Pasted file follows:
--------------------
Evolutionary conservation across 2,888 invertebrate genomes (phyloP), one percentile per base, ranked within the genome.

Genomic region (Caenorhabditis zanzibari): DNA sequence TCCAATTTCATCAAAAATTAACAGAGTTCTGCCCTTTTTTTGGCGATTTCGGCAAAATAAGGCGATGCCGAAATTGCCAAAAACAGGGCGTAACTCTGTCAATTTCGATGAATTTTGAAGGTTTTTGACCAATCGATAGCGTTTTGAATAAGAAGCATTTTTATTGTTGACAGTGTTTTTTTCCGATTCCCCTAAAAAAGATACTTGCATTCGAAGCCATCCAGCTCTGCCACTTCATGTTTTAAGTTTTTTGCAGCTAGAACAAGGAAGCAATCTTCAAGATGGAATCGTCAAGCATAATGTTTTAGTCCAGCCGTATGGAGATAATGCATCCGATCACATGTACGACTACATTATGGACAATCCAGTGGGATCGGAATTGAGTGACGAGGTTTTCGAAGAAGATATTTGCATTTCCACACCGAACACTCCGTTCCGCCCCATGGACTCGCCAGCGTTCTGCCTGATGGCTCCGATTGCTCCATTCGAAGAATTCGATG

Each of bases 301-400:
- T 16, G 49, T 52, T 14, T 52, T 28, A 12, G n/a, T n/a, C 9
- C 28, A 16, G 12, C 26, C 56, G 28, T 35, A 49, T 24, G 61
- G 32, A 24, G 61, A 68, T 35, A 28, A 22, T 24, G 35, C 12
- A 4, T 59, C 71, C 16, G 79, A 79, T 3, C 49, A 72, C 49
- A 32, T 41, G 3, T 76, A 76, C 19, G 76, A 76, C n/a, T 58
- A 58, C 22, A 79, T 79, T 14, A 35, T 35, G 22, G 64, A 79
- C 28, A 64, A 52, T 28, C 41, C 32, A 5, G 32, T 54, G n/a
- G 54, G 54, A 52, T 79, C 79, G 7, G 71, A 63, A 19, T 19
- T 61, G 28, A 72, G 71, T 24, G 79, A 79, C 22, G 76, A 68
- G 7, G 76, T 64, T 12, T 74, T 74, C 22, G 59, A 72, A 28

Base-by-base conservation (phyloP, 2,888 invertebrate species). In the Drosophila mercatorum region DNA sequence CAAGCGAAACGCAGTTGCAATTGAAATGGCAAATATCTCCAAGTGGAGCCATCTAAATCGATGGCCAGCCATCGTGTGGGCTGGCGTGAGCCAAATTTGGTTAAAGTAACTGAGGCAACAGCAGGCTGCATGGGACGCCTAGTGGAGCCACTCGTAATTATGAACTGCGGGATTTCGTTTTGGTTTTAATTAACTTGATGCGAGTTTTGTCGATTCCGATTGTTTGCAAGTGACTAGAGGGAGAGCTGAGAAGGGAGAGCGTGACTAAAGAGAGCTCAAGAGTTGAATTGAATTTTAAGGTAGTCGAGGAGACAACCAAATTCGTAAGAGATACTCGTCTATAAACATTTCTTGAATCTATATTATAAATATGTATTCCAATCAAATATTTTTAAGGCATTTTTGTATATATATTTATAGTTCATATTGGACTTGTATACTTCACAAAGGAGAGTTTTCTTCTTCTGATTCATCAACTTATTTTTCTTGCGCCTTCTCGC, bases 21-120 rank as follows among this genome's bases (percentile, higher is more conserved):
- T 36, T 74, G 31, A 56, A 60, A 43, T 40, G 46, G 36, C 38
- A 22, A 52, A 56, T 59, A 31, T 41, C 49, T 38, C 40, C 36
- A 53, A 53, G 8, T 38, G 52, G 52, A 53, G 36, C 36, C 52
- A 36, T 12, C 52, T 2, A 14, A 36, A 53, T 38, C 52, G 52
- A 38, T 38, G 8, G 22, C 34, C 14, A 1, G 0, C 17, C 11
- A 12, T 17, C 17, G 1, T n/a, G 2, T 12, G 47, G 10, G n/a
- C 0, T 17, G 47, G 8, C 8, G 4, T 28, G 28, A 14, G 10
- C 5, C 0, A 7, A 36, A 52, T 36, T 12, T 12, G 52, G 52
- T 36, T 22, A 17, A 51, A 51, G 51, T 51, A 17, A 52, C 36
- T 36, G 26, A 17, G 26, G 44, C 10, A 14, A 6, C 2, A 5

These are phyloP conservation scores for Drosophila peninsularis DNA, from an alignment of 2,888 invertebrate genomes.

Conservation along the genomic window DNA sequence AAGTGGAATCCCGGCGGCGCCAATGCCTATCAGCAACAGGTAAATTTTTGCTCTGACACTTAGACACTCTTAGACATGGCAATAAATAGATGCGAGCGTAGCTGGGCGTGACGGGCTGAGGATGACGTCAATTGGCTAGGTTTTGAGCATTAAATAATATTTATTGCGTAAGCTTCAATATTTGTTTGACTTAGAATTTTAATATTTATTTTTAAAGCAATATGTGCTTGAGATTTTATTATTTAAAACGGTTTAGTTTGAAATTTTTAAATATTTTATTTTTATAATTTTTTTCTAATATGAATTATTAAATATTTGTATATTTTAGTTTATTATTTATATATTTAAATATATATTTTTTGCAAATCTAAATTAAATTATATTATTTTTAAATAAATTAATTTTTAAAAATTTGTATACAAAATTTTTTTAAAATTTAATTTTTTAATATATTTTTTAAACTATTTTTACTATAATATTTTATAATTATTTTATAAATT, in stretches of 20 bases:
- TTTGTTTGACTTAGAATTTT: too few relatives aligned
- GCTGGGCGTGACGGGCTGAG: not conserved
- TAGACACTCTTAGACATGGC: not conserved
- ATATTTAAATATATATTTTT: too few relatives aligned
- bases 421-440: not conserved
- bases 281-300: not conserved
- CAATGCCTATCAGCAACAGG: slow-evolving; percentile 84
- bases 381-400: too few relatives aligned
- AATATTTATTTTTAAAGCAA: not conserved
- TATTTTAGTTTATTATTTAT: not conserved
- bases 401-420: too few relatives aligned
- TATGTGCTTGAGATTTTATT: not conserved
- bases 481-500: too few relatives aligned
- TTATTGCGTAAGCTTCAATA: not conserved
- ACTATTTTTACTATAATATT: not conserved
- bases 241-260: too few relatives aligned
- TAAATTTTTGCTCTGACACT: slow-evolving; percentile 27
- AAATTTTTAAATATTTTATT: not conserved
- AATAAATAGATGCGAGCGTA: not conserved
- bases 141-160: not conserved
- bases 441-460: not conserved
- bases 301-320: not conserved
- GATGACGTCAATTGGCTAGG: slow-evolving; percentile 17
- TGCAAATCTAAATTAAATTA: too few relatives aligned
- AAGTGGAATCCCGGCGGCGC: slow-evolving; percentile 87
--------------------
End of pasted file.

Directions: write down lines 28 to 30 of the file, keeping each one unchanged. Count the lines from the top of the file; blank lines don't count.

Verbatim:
- GCTGGGCGTGACGGGCTGAG: not conserved
- TAGACACTCTTAGACATGGC: not conserved
- ATATTTAAATATATATTTTT: too few relatives aligned